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Vol. 27. Núm. 1.
Páginas 33-36 (Enero 2009)
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Vol. 27. Núm. 1.
Páginas 33-36 (Enero 2009)
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Community-acquired Capnocytophaga canimorsus meningitis in adults: report of one case with a subacute course and deafness, and literature review
Meningitis por Capnocytophaga canimorsus de adquisición comunitaria en adultos: presentación de un caso con evolución subaguda y sordera, y revisión de la bibliiografía
Oriol Gascha, Nuria Fernándeza, Alberto Armisena, Ricardo Verdaguerb, Pedro Fernándeza,??
Autor para correspondencia

Autor para correspondencia.
a Servicio de Enfermedades Infecciosas, IDIBELL Hospital Universitari de Bellvitge, Universidad de Barcelona, Barcelona, España
b Departamento de Miocrobiología, IDIBELL Hospital Universitari de Bellvitge, Universidad de Barcelona, Barcelona, España
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Tablas (1)
Table 1. Cases of community-acquired Capnocytophaga canimorsus meningitis in adults

An adult with community-acquired Capnocytophaga canimorsus meningitis presented with a subacute course, deafness, and a predominantly lymphocytic CSF cell count.


Eighteen reported cases of C. canimorsus meningitis in adults were analyzed.


In about half the cases, CSF contained less than 1,000 leukocytes/μL or lymphocyte percentages ⩾30%. These figures differ from those usually seen in meningitis caused by the classic meningeal pathogens.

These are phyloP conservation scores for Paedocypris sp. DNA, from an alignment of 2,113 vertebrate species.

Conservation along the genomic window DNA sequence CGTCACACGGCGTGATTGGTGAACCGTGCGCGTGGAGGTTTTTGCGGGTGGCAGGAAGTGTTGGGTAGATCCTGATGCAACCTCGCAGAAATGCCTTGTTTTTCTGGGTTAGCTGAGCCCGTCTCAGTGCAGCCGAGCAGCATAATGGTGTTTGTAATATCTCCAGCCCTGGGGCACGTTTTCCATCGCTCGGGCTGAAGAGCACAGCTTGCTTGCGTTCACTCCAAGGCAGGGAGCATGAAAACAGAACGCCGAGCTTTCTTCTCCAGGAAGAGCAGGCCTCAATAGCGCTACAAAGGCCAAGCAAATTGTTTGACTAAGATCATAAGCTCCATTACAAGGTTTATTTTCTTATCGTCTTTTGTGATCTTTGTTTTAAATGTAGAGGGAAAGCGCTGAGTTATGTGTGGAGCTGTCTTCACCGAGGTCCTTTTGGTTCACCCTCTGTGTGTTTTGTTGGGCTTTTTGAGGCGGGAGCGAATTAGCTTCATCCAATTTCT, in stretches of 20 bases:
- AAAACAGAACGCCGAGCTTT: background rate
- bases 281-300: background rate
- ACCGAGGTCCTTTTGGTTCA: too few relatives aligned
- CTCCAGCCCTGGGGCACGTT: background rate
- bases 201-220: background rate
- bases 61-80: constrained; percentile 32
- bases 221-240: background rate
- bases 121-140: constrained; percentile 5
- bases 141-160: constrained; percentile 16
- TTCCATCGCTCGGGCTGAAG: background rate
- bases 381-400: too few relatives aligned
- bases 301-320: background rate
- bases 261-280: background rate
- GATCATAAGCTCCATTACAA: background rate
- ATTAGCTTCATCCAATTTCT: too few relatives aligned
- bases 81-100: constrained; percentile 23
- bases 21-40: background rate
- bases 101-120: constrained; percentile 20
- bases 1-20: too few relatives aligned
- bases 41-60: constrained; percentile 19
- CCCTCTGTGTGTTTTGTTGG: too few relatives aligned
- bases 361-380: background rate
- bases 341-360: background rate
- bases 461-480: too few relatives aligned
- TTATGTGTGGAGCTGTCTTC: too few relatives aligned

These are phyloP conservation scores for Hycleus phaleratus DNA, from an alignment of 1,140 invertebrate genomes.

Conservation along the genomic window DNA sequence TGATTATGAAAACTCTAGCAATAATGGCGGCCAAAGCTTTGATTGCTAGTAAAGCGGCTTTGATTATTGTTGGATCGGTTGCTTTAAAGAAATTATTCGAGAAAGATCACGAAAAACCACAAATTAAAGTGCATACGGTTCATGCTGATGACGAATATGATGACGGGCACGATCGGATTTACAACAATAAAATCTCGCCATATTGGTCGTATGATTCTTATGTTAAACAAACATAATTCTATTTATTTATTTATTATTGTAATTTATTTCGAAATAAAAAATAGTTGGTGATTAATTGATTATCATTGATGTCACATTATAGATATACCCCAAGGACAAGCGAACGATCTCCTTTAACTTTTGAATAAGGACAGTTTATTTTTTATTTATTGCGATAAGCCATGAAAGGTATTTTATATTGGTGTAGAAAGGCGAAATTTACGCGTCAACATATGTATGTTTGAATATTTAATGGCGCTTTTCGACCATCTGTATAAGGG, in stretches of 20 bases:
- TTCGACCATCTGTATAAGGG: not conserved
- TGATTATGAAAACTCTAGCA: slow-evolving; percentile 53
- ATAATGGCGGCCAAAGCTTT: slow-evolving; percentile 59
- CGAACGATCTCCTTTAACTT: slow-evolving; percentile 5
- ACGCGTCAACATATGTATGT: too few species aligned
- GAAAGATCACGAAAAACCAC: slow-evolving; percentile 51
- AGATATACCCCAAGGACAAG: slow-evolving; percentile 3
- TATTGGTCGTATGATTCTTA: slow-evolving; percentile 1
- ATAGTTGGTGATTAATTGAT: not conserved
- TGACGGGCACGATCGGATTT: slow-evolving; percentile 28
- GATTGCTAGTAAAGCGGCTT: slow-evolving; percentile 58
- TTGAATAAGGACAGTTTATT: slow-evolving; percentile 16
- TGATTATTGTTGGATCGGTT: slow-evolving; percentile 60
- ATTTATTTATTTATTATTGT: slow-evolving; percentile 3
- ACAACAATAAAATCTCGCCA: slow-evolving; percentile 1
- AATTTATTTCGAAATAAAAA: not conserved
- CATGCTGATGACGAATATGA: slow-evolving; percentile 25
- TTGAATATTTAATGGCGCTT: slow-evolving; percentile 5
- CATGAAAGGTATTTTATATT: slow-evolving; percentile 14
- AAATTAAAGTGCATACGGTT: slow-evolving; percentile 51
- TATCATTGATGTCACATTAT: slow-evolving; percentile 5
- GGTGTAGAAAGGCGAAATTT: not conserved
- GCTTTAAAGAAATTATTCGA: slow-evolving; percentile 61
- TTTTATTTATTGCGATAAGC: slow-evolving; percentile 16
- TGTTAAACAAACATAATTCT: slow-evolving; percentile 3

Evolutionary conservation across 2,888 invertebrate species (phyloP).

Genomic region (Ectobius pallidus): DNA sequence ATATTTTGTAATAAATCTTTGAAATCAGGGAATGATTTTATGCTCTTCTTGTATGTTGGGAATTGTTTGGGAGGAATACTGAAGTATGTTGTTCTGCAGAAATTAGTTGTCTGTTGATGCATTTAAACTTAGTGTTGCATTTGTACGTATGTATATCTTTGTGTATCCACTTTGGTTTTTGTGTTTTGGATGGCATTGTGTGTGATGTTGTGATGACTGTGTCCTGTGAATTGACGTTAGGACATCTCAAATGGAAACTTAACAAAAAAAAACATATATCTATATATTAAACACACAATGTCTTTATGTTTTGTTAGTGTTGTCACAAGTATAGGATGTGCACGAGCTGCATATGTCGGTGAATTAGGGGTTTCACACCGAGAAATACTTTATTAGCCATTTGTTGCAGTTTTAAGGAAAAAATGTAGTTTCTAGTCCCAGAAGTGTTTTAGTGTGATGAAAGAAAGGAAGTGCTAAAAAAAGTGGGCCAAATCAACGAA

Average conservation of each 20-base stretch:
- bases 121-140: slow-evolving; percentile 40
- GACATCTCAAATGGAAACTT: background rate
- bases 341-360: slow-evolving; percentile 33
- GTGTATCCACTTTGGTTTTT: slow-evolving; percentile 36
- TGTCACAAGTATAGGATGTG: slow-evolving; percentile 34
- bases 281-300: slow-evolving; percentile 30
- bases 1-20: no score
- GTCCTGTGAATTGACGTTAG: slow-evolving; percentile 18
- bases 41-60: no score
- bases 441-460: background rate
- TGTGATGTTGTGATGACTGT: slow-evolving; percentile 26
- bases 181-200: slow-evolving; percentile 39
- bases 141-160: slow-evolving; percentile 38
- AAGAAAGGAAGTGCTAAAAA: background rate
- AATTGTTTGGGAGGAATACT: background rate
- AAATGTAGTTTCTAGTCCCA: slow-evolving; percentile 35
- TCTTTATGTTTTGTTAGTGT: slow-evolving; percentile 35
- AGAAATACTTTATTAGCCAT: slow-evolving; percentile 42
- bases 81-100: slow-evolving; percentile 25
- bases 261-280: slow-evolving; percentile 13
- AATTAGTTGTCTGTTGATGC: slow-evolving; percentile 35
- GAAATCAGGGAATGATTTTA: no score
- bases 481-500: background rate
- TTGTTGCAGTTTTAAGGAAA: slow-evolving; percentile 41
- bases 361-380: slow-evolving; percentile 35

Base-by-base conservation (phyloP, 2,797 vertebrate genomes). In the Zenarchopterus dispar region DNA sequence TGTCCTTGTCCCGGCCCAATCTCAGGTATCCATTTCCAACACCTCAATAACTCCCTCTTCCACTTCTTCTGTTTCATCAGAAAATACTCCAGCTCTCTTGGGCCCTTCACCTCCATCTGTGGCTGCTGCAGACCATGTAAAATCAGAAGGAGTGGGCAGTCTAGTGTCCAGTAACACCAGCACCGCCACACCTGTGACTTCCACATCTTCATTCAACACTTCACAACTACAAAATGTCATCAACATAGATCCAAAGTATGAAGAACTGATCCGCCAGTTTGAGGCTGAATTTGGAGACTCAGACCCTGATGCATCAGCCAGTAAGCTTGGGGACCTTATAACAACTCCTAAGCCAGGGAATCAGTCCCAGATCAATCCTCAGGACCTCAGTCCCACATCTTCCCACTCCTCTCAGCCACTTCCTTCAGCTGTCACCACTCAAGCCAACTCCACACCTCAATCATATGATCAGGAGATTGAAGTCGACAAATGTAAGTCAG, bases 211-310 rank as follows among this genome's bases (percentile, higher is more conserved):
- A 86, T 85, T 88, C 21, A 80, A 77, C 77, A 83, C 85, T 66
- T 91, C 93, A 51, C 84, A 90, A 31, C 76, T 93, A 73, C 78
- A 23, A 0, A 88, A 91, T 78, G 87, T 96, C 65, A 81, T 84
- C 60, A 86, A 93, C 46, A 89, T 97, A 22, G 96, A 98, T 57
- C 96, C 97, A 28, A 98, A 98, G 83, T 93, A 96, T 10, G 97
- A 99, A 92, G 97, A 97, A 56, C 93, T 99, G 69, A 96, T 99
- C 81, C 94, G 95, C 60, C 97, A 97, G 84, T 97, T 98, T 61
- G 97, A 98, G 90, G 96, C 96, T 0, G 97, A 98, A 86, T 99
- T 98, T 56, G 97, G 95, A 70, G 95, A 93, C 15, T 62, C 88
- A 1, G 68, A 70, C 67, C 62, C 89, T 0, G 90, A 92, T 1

C. canimorsus should be included among the causes of sporadic lymphocytic meningitis in adults, in particular if the presentation involves deafness.

Capnocytophaga canimorsus
Listeria monocytogene

se presenta el caso de un adulto con meningitis comunitaria por Capnocytophaga canimorsus (MCCC) de presentación subaguda, con sordera y un líquido cefalorraquídeo (LCR) de predominio linfocitario.


se han analizado los 18 casos de MCCC descritos en adultos.


en aproximadamente la mitad de los casos el LCR muestra menos de 1.000 leucocitos/μl, o un porcentaje de linfocitos ⩾30%, lo que difiere de la meningitis causada por los patógenos meníngeos clásicos.


C. canimorsus se debe incluir en la lista de causas de meningitis linfocítica de presentación esporádica en adultos, especialmente si cursa con sordera.

Palbras clave:
Capnocytophaga canimorsus
Listeria monocytogenes
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Capnocytophaga canimorsus (formerly referred to as DF-2) is a slow-growing, facultative anaerobic, gram-negative bacillus found in the oral flora of certain animals, such as dogs and cats. The microorganism was first described in 1976 by Bobo and Newton1. Typically, following a dog bite or close contact with dogs, Capnocytophaga canimorsus can cause systemic infections, most often in individuals with a previous splenectomy, alcohol abuse, or other types of immunosuppression, although up to 41% of cases have occurred in healthy individuals2.

To the best of our knowledge, we report the 30th case of Capnocytophaga canimorsus meningitis in the literature. Our patient was a previously healthy adult male who presented with a prolonged clinical course without fever, a predominantly lymphocytic CSF cell count, and deafness as an outstanding sign. This clinical presentation prompted us to review data that had not been thoroughly analyzed in previous reviews of this disease3,4, such as the duration of the illness before diagnosis, CSF white cell count, and sensorial and neurological complications.